Humans are unique in our ability to understand time, able to comprehend the past and future like no other species. Yet modern-day technology and capitalism have supercharged our short-termist tendencies and trapped us in the present, at the mercy of reactive politics, quarterly business targets and 24-hour news cycles.
It wasn't always so. In medieval times, craftsmen worked on cathedrals that would be unfinished in their lifetime. Indigenous leaders fostered intergenerational reciprocity. And in the early twentieth century, writers dreamed of worlds thousands of years hence. Now, as we face long-term challenges on an unprecedented scale, how do we recapture that far-sighted vision?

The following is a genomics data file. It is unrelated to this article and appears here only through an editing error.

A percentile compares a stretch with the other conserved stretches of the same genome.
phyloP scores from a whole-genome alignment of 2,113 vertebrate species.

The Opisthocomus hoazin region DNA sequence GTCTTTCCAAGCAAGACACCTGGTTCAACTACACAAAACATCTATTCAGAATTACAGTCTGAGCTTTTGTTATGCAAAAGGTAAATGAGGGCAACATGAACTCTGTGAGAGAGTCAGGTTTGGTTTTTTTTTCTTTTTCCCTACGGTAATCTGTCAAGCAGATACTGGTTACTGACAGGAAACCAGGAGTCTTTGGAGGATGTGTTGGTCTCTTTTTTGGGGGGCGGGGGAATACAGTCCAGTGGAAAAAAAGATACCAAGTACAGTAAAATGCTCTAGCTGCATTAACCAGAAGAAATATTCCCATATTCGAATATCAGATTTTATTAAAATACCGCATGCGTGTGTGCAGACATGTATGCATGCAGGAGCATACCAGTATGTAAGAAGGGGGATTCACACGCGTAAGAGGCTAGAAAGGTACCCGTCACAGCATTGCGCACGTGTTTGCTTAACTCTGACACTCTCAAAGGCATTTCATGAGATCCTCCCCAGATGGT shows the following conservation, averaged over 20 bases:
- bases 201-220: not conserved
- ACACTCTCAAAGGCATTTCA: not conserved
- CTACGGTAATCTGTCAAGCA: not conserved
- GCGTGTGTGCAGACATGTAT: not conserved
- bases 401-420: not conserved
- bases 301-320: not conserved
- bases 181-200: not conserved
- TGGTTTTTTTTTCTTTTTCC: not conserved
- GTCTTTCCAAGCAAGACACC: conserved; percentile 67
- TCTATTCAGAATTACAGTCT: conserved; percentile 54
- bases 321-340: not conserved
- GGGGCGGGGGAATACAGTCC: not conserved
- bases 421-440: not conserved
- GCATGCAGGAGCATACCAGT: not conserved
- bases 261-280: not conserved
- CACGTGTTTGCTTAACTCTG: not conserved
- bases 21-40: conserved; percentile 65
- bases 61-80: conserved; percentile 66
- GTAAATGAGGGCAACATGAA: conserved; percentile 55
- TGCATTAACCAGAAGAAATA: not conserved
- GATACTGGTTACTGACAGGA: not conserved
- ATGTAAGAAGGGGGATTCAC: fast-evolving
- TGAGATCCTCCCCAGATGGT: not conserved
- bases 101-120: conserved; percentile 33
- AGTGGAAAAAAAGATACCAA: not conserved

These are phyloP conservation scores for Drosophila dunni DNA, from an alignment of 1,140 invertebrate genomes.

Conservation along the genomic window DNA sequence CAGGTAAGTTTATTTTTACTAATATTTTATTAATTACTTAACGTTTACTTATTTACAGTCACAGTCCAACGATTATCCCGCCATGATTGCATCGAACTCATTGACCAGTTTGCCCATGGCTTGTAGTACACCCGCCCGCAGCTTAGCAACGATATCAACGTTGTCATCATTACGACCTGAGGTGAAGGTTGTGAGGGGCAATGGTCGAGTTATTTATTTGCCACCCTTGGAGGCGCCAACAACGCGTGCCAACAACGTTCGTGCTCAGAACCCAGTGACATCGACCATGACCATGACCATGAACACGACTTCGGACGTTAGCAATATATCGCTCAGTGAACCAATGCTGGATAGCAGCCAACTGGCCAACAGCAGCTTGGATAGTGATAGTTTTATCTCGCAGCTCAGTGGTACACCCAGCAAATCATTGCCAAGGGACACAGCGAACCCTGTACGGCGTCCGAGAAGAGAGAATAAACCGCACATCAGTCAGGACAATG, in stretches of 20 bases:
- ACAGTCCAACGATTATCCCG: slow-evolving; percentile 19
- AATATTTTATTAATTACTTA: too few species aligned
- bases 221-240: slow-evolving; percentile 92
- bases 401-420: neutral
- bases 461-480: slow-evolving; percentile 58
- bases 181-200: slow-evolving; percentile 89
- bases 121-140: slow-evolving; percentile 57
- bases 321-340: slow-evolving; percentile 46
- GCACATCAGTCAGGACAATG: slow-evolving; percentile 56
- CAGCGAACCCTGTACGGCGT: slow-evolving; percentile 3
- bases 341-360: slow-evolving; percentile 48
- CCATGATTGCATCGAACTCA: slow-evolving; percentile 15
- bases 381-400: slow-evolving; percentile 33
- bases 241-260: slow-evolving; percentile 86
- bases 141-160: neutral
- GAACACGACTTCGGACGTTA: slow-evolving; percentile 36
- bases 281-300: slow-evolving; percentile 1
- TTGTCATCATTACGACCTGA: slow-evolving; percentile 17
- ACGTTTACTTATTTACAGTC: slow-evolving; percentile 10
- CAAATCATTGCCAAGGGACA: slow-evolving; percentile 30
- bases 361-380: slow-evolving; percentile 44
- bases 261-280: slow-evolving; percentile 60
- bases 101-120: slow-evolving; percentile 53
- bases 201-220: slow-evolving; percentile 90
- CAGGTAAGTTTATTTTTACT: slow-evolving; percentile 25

Richard Fisher takes us from the boardrooms of Japan - home to some of the world's oldest businesses - to an Australian laboratory where an experiment started a century ago is still going strong. He examines the psychological biases that discourage the long view, and talks to the growing number of people from the worlds of philosophy, technology, science and the arts who are exploring smart ways to overcome them. How can we learn to widen our perception of time and honour our obligations to the lives of those not yet born?
About the author
Richard Fisher is a senior journalist with BBC Global News in London, where he writes, commissions and edits stories for BBC Future and bbc.com, specialising in science, technology and health journalism. From 2019-20, Richard was a Knight Science Journalism fellow at MIT, based in Cambridge, Massachusetts.